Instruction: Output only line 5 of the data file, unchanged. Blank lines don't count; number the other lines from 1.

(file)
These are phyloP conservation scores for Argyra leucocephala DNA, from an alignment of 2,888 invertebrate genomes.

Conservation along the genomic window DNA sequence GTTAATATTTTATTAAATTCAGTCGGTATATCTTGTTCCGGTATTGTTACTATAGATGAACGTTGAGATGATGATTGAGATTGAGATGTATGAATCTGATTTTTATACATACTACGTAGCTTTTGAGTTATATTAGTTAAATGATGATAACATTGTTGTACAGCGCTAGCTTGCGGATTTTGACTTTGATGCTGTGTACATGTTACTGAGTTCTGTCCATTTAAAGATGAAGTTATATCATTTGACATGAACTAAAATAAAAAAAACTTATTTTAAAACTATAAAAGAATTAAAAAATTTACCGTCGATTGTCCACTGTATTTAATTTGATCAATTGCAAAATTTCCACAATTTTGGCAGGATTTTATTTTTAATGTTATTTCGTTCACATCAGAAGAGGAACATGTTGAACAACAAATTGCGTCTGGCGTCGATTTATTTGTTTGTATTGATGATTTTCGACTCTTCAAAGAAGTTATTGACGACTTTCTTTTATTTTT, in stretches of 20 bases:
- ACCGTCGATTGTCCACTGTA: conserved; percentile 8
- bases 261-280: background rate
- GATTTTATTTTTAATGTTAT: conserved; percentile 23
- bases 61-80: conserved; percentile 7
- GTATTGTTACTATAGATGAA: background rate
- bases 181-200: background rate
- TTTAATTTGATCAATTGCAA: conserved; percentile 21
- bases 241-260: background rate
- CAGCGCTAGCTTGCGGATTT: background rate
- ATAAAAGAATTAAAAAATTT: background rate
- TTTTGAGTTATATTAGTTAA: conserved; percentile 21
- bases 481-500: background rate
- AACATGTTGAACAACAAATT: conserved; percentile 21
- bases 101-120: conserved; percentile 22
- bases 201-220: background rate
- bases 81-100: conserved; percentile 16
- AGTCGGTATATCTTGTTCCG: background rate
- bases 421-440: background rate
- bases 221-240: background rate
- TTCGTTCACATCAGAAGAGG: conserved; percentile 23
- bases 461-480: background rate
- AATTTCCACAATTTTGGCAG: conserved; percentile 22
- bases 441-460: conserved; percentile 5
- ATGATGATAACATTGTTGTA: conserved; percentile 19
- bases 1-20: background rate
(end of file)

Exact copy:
- GATTTTATTTTTAATGTTAT: conserved; percentile 23